More useful to me than reasons why I shouldn’t trust her (which I already knew) would have been a good alternative/resource to said list. It would have been incredibly unfair for me to have used her site to research victims of honor killings without at least mentioning that I used the page.

      Furthermore, I think it’s helpful to point out that lack of unbiased resources on topics such as honor killings. I’ve gotten a lot more sympathy as an ex-Muslim from neocons than liberals, and that gap needs to be bridged.

      1. Heina,

        Thanks for the clarification. I did not know if you were aware of what kind of Person Geller was, or the exact nature of her blog and the organizations she founded. Yeah, and I agree, there really aren’t too many unbiased sources on the subject of Honor Killings that I can think of that’s really unfortunate.

        I hope you are able to get more liberals to help you as well. This fight needs to be taken out of the hands of anti Muslim bigots like Geller.

      2. Heina,

        You know what, I just thought of something. Maybe you could be the one to start a good less biased alternative, source on honor Killings. Or at least maybe you could help get such an organization started somehow.

        1. That would be a good thing. A good skeptical, not-overtly-political source for info and news on Islam, including its problematic elements, would be excellent. I’m trying to get the ball rolling in terms of information with my articles, but there is a gaping need.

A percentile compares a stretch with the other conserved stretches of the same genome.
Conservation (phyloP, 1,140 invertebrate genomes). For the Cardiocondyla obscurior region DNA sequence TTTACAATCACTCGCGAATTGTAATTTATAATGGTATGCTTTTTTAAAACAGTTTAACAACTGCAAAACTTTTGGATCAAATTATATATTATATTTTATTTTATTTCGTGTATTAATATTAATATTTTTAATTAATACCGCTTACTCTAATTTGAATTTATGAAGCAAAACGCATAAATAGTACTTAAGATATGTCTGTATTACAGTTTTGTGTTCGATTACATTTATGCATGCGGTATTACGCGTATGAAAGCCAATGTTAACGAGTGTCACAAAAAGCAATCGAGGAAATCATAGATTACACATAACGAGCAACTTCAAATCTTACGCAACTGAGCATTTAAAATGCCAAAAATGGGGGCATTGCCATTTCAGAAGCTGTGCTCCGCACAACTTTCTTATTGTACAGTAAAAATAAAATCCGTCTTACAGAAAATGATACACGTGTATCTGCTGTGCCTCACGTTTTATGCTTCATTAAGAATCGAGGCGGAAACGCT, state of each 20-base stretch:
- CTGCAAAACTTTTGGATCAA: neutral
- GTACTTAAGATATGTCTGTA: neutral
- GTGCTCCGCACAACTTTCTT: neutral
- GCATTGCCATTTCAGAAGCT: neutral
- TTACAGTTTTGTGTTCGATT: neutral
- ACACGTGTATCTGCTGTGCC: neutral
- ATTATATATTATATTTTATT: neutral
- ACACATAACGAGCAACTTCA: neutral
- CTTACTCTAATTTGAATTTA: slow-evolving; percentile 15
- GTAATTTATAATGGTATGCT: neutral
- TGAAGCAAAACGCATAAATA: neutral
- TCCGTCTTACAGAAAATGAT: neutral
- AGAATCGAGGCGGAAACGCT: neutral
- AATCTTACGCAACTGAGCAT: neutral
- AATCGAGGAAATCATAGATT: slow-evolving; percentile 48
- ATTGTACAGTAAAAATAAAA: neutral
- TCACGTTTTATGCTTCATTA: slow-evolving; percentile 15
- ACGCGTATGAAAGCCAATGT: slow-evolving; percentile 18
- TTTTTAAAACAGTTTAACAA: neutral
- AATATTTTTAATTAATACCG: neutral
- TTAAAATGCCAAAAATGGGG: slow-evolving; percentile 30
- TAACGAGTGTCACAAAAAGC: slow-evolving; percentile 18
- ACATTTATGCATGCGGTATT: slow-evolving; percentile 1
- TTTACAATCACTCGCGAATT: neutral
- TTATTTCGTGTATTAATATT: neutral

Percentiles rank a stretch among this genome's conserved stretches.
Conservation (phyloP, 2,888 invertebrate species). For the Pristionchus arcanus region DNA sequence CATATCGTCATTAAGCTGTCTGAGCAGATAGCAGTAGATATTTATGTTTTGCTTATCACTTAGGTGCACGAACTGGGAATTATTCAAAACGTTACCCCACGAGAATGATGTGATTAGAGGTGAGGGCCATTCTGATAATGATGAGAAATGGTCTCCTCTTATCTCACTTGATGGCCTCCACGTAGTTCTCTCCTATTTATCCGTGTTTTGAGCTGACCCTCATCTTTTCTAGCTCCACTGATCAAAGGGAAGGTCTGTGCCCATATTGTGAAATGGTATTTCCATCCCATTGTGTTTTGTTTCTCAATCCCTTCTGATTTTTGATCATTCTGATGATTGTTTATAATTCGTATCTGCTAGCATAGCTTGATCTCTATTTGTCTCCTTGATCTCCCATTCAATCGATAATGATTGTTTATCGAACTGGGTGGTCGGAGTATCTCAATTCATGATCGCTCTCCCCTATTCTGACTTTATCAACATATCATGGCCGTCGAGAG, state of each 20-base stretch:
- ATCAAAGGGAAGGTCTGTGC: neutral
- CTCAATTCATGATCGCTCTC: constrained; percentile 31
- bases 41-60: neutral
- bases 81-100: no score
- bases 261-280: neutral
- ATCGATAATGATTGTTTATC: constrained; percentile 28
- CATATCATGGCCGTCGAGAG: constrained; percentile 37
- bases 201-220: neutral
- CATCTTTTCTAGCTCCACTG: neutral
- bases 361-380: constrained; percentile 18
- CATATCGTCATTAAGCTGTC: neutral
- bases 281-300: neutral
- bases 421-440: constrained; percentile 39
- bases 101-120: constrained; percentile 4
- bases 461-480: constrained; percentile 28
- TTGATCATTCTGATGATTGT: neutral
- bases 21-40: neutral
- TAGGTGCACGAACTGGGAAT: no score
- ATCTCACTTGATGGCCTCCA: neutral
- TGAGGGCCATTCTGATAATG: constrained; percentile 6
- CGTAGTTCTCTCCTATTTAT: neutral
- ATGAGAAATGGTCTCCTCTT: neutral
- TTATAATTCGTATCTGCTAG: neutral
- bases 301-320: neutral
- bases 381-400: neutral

1. Heina

            I agree. When need more rational critics of Islam, who actually understand it, and its complex history. We need skeptics who will look at the claims made by Muslims without paranoia or bigotry,. In fact that’s one of the reasons why I thought you’d like Klingschor. He even pointed out to me that one of the current goals of both his youtube channels and his blog is to serve as an alternative to websites like Jihad Watch and Atlas Shrugs, that promote bigotry, and paranoia.

            His goal is to look at Islam objectively and critique it from the standpoint of secular humanism. Klingscor has also debunked some of the conspiracy theories put forth by people like Geller, in addition to debunking Islamic apologetics.

            Unfortunately he hasn’t been able to update either of his channels or his blog much recently.

            If there were a lot more people like you and Klingschor around, I might not have fallen for people Geller and joined the “counter Jihad,” at one point, something I’m not at all proud of.

          2. Heina,

            You might want to consider contacting Klingscor. You would make an excellent guest on his Jinn and Tonic show. Its a blog TV show about Islam and Middle East for critical thinkers, run by him and a couple other youtube skeptics who know a lot about the religion and its history.